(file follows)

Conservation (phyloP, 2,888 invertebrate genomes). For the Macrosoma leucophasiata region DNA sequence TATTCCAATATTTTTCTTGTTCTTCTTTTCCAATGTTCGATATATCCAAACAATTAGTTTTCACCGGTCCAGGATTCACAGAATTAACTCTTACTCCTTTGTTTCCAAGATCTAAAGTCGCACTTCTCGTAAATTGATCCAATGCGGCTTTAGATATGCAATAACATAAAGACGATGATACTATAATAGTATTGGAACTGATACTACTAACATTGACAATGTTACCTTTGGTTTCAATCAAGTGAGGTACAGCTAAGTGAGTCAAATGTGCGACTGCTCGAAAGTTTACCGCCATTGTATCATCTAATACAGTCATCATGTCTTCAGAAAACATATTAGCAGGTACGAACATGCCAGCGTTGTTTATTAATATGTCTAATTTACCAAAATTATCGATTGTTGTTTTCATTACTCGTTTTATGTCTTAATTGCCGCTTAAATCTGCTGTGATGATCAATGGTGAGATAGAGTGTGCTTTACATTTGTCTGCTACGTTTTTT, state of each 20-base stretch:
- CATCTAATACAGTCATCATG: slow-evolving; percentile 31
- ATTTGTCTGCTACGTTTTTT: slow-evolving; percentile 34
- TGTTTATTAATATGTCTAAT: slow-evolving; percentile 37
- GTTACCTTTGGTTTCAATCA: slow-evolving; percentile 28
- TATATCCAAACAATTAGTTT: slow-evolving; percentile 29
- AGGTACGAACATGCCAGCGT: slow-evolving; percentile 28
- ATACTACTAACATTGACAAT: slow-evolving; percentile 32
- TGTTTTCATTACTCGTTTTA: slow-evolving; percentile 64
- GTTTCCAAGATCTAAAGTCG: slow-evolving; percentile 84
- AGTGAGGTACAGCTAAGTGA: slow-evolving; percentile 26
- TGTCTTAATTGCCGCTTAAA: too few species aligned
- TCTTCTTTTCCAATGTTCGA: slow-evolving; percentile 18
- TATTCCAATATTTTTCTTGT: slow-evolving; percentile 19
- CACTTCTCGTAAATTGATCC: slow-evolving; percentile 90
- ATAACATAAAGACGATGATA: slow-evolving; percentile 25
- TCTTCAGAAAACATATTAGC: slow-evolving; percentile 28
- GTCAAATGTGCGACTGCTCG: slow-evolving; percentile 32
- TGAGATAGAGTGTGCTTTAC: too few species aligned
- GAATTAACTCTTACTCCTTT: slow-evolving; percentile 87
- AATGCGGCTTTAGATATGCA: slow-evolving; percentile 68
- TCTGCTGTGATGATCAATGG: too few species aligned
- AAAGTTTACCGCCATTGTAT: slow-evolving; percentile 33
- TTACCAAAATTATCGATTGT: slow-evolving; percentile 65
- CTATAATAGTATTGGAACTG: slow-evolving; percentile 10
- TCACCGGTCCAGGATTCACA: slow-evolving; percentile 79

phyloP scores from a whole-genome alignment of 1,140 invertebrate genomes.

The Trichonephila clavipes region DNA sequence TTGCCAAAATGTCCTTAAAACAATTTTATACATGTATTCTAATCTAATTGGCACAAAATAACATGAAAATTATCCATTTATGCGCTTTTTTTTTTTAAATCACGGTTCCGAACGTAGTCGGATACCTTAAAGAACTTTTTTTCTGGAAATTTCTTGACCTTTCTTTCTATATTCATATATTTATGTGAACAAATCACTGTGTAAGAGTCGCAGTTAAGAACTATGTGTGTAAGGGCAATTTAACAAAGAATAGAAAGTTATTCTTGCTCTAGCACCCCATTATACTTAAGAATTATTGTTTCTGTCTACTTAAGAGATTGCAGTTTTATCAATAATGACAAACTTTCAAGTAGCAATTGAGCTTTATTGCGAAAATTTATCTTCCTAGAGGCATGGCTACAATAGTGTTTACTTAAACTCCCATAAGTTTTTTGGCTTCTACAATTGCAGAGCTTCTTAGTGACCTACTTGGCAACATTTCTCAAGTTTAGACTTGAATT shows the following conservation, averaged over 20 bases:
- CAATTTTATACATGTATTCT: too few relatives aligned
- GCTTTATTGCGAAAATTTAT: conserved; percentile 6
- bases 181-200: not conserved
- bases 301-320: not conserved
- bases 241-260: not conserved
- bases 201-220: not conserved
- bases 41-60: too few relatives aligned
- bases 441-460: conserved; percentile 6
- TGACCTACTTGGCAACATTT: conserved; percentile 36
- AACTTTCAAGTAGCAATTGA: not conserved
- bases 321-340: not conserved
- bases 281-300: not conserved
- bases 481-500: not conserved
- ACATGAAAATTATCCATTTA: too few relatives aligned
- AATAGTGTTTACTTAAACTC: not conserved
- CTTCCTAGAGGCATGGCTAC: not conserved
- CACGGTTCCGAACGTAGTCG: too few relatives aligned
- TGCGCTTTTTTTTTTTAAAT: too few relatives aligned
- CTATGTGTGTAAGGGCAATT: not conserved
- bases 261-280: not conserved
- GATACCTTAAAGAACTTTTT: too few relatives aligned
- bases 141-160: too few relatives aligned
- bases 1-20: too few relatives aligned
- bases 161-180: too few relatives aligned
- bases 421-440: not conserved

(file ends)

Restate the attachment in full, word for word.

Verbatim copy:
Conservation (phyloP, 2,888 invertebrate genomes). For the Macrosoma leucophasiata region DNA sequence TATTCCAATATTTTTCTTGTTCTTCTTTTCCAATGTTCGATATATCCAAACAATTAGTTTTCACCGGTCCAGGATTCACAGAATTAACTCTTACTCCTTTGTTTCCAAGATCTAAAGTCGCACTTCTCGTAAATTGATCCAATGCGGCTTTAGATATGCAATAACATAAAGACGATGATACTATAATAGTATTGGAACTGATACTACTAACATTGACAATGTTACCTTTGGTTTCAATCAAGTGAGGTACAGCTAAGTGAGTCAAATGTGCGACTGCTCGAAAGTTTACCGCCATTGTATCATCTAATACAGTCATCATGTCTTCAGAAAACATATTAGCAGGTACGAACATGCCAGCGTTGTTTATTAATATGTCTAATTTACCAAAATTATCGATTGTTGTTTTCATTACTCGTTTTATGTCTTAATTGCCGCTTAAATCTGCTGTGATGATCAATGGTGAGATAGAGTGTGCTTTACATTTGTCTGCTACGTTTTTT, state of each 20-base stretch:
- CATCTAATACAGTCATCATG: slow-evolving; percentile 31
- ATTTGTCTGCTACGTTTTTT: slow-evolving; percentile 34
- TGTTTATTAATATGTCTAAT: slow-evolving; percentile 37
- GTTACCTTTGGTTTCAATCA: slow-evolving; percentile 28
- TATATCCAAACAATTAGTTT: slow-evolving; percentile 29
- AGGTACGAACATGCCAGCGT: slow-evolving; percentile 28
- ATACTACTAACATTGACAAT: slow-evolving; percentile 32
- TGTTTTCATTACTCGTTTTA: slow-evolving; percentile 64
- GTTTCCAAGATCTAAAGTCG: slow-evolving; percentile 84
- AGTGAGGTACAGCTAAGTGA: slow-evolving; percentile 26
- TGTCTTAATTGCCGCTTAAA: too few species aligned
- TCTTCTTTTCCAATGTTCGA: slow-evolving; percentile 18
- TATTCCAATATTTTTCTTGT: slow-evolving; percentile 19
- CACTTCTCGTAAATTGATCC: slow-evolving; percentile 90
- ATAACATAAAGACGATGATA: slow-evolving; percentile 25
- TCTTCAGAAAACATATTAGC: slow-evolving; percentile 28
- GTCAAATGTGCGACTGCTCG: slow-evolving; percentile 32
- TGAGATAGAGTGTGCTTTAC: too few species aligned
- GAATTAACTCTTACTCCTTT: slow-evolving; percentile 87
- AATGCGGCTTTAGATATGCA: slow-evolving; percentile 68
- TCTGCTGTGATGATCAATGG: too few species aligned
- AAAGTTTACCGCCATTGTAT: slow-evolving; percentile 33
- TTACCAAAATTATCGATTGT: slow-evolving; percentile 65
- CTATAATAGTATTGGAACTG: slow-evolving; percentile 10
- TCACCGGTCCAGGATTCACA: slow-evolving; percentile 79

phyloP scores from a whole-genome alignment of 1,140 invertebrate genomes.

The Trichonephila clavipes region DNA sequence TTGCCAAAATGTCCTTAAAACAATTTTATACATGTATTCTAATCTAATTGGCACAAAATAACATGAAAATTATCCATTTATGCGCTTTTTTTTTTTAAATCACGGTTCCGAACGTAGTCGGATACCTTAAAGAACTTTTTTTCTGGAAATTTCTTGACCTTTCTTTCTATATTCATATATTTATGTGAACAAATCACTGTGTAAGAGTCGCAGTTAAGAACTATGTGTGTAAGGGCAATTTAACAAAGAATAGAAAGTTATTCTTGCTCTAGCACCCCATTATACTTAAGAATTATTGTTTCTGTCTACTTAAGAGATTGCAGTTTTATCAATAATGACAAACTTTCAAGTAGCAATTGAGCTTTATTGCGAAAATTTATCTTCCTAGAGGCATGGCTACAATAGTGTTTACTTAAACTCCCATAAGTTTTTTGGCTTCTACAATTGCAGAGCTTCTTAGTGACCTACTTGGCAACATTTCTCAAGTTTAGACTTGAATT shows the following conservation, averaged over 20 bases:
- CAATTTTATACATGTATTCT: too few relatives aligned
- GCTTTATTGCGAAAATTTAT: conserved; percentile 6
- bases 181-200: not conserved
- bases 301-320: not conserved
- bases 241-260: not conserved
- bases 201-220: not conserved
- bases 41-60: too few relatives aligned
- bases 441-460: conserved; percentile 6
- TGACCTACTTGGCAACATTT: conserved; percentile 36
- AACTTTCAAGTAGCAATTGA: not conserved
- bases 321-340: not conserved
- bases 281-300: not conserved
- bases 481-500: not conserved
- ACATGAAAATTATCCATTTA: too few relatives aligned
- AATAGTGTTTACTTAAACTC: not conserved
- CTTCCTAGAGGCATGGCTAC: not conserved
- CACGGTTCCGAACGTAGTCG: too few relatives aligned
- TGCGCTTTTTTTTTTTAAAT: too few relatives aligned
- CTATGTGTGTAAGGGCAATT: not conserved
- bases 261-280: not conserved
- GATACCTTAAAGAACTTTTT: too few relatives aligned
- bases 141-160: too few relatives aligned
- bases 1-20: too few relatives aligned
- bases 161-180: too few relatives aligned
- bases 421-440: not conserved